The Centers for Disease Control (CDC) has confirmed the nation’s first human fatality from the H7N9 avian influenza virus.
The CDC yesterday said a Taiwanese man who was infected with the virus while he was in China died on Monday after about one month of hospital treatment.
Airport quarantine personnel detected flu symptoms in the 69-year-old man, who worked in China, when he arrived in Taiwan on Jan. 25 after he sought medical attention and was hospitalized. It was confirmed that the man had contracted the virus.
“Although the medical team at the hospital’s intensive care unit and infection specialists tried their best to treat the patient, he unfortunately died of multiple organ failure,” CDC Deputy Director-General Philip Lo (羅一鈞) said.
He said the patient was hospitalized for serious pneumonia, but the virus developed resistance to common antiviral drugs during treatment. A novel antiviral agent that was purchased from Japan for treating Ebola was administered to try and save him.
“The man was more than 60 years old and had a history of chronic hypertension. Antiviral drug resistance developed during his treatment, as well as serious pneumonia and increased oxygen demand, which are known risk factors associated with H7N9 avian influenza deaths,” Lo said. “We express deep regret over his death.”
Since 2013, five human H7N9 avian influenza virus infections have been reported in Taiwan, all contracted in China, among them an 86-year-old Chinese visitor who died of the disease in January 2014, the centers said.
A total of 461 human H7N9 avian influenza virus infections have been confirmed in China since October last year, including 128 in Jiangsu Province, 79 in Zhejiang Province, 52 in Guangdong Province and 50 in Anhui Province, Lo said.
The CDC urged people who are in or planning to visit China to avoid contact with birds, maintain proper hygiene, avoid eating raw poultry or eggs and wear a mask. People should report to an airport quarantine station if flu-like symptoms occur after returning to Taiwan.
CAUTION: Taiwanese should be alert, even if they have just liked or shared posts that would breach Beijing’s national security legislation for Hong Kong, the council said Due to the newly implemented Hong Kong national security legislation, the Mainland Affairs Council (MAC) has drawn up a list of what it described as “high-risk groups,” cautioning them not to travel to Hong Kong. People who support independence for Taiwan, Hong Kong, Tibet and Xinjiang; those who are critical of the Chinese Communist Party (CCP), the Hong Kong government and the “one country, two systems” concept; and those who donated to or voiced support for the Hong Kong anti-extradition bill movement are urged to refrain from visiting Hong Kong, the council said on its Web site. It released two posts on
NEW HONG KONG LAW: A visit to Beijing-friendly nations or those with weak judicial systems could leave people at risk of deportation to China, a former MAC official said Beijing could request countries with which it has extradition agreements to deport Taiwanese to China to face criminal charges following the implementation of national security legislation for Hong Kong, a former Mainland Affairs Council (MAC) official warned yesterday. Some developing countries, and those close to China because of the Belt and Road Initiative, are likely to accommodate Beijing’s requests to extradite Taiwanese to China, said former deputy MAC minister Chen Ming-chi (陳明祺), who served from July 2, 2018, until May 20, and then returned to his former post as an assistant professor of sociology at National Tsing Hua University. While Taiwanese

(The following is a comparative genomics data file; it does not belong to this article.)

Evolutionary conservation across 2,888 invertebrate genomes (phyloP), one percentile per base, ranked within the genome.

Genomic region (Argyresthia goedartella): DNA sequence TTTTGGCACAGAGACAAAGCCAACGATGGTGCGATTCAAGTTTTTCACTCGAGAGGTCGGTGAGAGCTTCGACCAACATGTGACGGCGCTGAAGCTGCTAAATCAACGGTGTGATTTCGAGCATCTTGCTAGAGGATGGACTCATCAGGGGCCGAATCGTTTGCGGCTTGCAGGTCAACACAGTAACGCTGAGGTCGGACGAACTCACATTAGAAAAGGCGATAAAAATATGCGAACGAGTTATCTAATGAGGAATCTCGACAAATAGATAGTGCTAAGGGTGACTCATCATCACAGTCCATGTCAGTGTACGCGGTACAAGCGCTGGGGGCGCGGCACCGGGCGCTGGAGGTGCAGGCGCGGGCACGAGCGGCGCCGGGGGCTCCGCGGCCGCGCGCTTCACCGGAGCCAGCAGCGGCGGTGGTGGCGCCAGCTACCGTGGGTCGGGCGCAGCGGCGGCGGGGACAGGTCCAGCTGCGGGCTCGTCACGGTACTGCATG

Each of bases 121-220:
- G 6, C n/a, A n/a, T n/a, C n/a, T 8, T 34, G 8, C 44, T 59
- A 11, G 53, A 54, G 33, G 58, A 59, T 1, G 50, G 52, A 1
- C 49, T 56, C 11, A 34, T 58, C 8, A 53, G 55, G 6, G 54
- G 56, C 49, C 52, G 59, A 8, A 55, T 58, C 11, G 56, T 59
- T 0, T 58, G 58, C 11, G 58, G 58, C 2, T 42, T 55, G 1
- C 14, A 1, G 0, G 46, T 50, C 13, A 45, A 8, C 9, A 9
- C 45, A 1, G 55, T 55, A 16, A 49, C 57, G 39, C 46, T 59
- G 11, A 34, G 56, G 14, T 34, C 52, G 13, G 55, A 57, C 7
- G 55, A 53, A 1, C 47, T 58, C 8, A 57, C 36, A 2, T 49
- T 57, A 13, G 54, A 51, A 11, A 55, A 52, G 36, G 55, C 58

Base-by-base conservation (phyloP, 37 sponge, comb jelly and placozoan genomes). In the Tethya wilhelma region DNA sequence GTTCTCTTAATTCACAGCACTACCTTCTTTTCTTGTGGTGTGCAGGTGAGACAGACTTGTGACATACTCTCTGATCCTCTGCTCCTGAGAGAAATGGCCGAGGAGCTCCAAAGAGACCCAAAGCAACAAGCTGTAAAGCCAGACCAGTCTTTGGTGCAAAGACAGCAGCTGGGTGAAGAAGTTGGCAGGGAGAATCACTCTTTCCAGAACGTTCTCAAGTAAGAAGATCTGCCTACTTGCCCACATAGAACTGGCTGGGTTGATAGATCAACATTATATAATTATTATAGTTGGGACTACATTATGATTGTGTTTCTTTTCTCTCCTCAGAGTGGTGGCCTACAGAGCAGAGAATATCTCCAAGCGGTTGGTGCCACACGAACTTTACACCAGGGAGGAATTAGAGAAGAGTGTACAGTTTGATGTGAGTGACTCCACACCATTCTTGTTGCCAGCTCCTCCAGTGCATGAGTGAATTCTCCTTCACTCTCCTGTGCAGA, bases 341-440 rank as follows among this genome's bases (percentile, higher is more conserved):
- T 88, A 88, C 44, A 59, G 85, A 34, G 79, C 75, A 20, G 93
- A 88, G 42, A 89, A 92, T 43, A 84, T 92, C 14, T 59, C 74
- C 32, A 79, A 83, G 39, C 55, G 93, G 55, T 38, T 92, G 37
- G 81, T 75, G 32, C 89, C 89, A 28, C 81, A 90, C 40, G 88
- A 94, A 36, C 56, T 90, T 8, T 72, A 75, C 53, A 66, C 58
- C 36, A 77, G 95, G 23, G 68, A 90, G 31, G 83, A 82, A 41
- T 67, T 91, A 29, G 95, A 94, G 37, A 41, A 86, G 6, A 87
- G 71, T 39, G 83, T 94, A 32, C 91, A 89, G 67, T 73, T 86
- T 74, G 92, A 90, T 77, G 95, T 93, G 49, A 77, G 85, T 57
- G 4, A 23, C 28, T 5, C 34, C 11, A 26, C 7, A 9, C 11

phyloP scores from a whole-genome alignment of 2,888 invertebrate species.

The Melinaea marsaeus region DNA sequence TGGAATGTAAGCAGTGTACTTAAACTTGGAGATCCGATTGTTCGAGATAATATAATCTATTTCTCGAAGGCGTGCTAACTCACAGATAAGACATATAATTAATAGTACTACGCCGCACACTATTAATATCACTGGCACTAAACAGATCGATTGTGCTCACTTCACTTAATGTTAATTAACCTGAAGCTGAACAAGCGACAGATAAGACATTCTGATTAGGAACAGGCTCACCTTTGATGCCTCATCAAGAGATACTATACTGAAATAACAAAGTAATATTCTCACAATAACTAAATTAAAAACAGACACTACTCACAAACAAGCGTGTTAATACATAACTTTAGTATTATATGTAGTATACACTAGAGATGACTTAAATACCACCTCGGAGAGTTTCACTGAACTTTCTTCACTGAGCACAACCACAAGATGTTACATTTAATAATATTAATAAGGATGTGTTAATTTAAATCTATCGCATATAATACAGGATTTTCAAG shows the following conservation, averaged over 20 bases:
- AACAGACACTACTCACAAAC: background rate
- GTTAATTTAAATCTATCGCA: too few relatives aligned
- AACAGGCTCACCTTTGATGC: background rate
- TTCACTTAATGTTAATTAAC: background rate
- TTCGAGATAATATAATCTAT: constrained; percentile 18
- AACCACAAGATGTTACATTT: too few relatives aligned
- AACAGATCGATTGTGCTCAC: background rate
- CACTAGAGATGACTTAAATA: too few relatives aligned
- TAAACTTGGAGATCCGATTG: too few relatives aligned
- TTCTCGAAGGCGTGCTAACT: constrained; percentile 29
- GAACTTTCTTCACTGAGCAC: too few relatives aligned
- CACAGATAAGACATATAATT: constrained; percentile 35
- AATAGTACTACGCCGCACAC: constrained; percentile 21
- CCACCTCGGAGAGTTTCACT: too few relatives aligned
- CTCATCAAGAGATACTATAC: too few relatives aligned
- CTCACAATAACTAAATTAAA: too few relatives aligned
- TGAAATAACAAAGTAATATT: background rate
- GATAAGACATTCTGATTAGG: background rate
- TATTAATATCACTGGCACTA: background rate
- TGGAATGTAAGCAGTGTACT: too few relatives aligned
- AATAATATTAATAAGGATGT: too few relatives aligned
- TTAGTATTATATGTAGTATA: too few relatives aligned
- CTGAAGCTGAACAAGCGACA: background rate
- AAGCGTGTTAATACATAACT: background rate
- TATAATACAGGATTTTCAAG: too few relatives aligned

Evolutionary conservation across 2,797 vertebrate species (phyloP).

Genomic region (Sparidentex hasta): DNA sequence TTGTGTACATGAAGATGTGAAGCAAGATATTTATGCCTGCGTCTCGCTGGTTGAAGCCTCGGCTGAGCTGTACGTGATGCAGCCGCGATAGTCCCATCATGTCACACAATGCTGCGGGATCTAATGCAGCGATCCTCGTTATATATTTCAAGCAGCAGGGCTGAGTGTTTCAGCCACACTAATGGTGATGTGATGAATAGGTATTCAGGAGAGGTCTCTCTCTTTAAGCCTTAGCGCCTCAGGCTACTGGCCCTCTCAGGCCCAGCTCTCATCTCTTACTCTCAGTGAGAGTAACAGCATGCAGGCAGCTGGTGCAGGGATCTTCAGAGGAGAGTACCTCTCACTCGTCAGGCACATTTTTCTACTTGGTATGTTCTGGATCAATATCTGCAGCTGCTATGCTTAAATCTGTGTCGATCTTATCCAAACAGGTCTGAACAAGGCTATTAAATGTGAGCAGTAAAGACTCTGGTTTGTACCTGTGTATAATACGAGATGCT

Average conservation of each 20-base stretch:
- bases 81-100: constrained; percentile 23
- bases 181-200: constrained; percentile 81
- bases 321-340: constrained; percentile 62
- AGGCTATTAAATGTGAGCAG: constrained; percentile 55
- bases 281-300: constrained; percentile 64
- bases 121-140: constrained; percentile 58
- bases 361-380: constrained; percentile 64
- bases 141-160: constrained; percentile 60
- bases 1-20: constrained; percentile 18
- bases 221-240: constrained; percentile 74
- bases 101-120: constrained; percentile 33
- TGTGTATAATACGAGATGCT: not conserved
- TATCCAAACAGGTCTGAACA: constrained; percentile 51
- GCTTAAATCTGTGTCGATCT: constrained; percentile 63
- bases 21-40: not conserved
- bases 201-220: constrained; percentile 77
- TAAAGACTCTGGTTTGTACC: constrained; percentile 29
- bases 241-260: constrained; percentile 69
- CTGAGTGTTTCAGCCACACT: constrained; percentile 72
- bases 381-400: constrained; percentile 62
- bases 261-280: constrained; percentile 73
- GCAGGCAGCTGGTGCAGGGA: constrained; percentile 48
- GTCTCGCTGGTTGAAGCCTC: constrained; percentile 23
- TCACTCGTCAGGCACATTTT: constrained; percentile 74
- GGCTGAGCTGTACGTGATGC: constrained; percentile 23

MORAL COURAGE: The Ministry of Foreign Affairs urged the global community to face China’s intention to subdue Taiwan and reject such irrational requests The Ministry of Foreign Affairs yesterday strongly condemned the Chinese government for meddling with US officials’ interactions with Taiwan after FBI Director Christopher Wray revealed China’s efforts to discourage US officials from visiting Taiwan. The greatest long-term threat to the US’ information security and intellectual property, as well as its economic vitality, is China’s counterintelligence and economic espionage operations, Wray told a video event at the Hudson Institute in Washington. Beijing is engaged in a highly sophisticated and maligning foreign influence campaign, with methods that include bribery, blackmail and covert deals, he said. Giving an example, Wray said that when a US official
IN THE PIPELINE: The Ministry of National Defense said the sale, expected to take effect in one month, would be the seventh arms sale under the Trump administration The government yesterday thanked the US for approving the possible sale of a US$620 million missile repair and recertification package to Taiwan. The US Department of State has approved the sale of a package to recertify Patriot Advanced Capability-3 (PAC-3) missiles to the Taipei Economic and Cultural Representative Office (TECRO) in Washington for an estimated US$620 million, the US Defense Security Cooperation Agency said in a news release on Thursday. The agency has delivered the required certification to the US Congress, notifying it of the possible sale, it added. The TECRO had requested to buy an upgrade package that would support an operational